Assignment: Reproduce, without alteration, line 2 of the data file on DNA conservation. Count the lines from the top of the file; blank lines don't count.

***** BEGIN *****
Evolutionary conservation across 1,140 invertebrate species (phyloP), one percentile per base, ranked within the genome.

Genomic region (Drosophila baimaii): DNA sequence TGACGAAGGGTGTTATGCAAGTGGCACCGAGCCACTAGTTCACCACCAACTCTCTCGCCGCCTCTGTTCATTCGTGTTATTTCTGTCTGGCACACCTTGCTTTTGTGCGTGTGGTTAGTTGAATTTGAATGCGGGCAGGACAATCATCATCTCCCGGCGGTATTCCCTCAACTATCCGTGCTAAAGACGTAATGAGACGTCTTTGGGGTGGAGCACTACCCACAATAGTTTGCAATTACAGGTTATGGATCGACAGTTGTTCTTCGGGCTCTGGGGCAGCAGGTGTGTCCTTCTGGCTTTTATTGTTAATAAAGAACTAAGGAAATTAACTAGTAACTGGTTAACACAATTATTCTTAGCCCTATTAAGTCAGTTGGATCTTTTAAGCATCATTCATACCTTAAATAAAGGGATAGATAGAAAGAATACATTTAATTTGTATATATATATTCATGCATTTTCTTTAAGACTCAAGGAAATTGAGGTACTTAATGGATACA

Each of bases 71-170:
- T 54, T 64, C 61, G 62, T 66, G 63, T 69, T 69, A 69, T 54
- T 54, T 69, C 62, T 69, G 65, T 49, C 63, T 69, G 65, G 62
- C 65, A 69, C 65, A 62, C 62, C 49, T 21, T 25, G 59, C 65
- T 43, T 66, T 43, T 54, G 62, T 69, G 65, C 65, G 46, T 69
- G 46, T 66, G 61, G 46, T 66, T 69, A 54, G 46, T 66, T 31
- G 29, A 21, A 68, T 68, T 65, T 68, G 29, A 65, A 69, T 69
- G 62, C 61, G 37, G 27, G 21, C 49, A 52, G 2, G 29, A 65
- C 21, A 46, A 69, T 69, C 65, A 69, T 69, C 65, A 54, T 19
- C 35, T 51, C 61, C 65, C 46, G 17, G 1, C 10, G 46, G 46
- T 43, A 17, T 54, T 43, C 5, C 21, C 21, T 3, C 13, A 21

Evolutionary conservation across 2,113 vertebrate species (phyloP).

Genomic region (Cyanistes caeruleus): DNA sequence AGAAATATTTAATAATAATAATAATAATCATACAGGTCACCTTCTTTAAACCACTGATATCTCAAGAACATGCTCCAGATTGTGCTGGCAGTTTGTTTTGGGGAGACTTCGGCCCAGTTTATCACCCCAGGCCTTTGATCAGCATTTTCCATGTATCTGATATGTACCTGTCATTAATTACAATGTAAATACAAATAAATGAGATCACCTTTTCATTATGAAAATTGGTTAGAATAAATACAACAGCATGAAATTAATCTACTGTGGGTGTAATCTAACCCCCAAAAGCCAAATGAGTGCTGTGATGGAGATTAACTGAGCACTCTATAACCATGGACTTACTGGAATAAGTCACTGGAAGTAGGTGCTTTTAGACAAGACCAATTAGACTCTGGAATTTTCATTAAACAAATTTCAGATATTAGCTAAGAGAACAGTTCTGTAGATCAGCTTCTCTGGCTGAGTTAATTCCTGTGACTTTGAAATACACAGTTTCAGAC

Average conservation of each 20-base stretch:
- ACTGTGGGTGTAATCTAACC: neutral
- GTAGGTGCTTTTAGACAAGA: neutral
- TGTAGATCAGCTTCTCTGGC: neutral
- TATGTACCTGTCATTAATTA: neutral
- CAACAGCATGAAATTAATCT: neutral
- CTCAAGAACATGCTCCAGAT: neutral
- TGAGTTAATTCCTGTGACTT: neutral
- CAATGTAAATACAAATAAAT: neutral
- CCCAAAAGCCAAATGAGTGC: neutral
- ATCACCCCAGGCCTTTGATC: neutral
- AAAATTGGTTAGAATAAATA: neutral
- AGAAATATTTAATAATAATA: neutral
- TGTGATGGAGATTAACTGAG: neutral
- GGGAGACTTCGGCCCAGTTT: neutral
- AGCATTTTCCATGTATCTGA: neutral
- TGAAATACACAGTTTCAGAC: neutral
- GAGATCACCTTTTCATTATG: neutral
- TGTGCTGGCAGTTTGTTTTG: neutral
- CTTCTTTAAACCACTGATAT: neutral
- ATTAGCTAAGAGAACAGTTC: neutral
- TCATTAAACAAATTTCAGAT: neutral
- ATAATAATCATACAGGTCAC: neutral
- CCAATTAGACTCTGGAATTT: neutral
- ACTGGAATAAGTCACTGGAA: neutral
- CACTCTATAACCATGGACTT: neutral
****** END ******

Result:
Genomic region (Drosophila baimaii): DNA sequence TGACGAAGGGTGTTATGCAAGTGGCACCGAGCCACTAGTTCACCACCAACTCTCTCGCCGCCTCTGTTCATTCGTGTTATTTCTGTCTGGCACACCTTGCTTTTGTGCGTGTGGTTAGTTGAATTTGAATGCGGGCAGGACAATCATCATCTCCCGGCGGTATTCCCTCAACTATCCGTGCTAAAGACGTAATGAGACGTCTTTGGGGTGGAGCACTACCCACAATAGTTTGCAATTACAGGTTATGGATCGACAGTTGTTCTTCGGGCTCTGGGGCAGCAGGTGTGTCCTTCTGGCTTTTATTGTTAATAAAGAACTAAGGAAATTAACTAGTAACTGGTTAACACAATTATTCTTAGCCCTATTAAGTCAGTTGGATCTTTTAAGCATCATTCATACCTTAAATAAAGGGATAGATAGAAAGAATACATTTAATTTGTATATATATATTCATGCATTTTCTTTAAGACTCAAGGAAATTGAGGTACTTAATGGATACA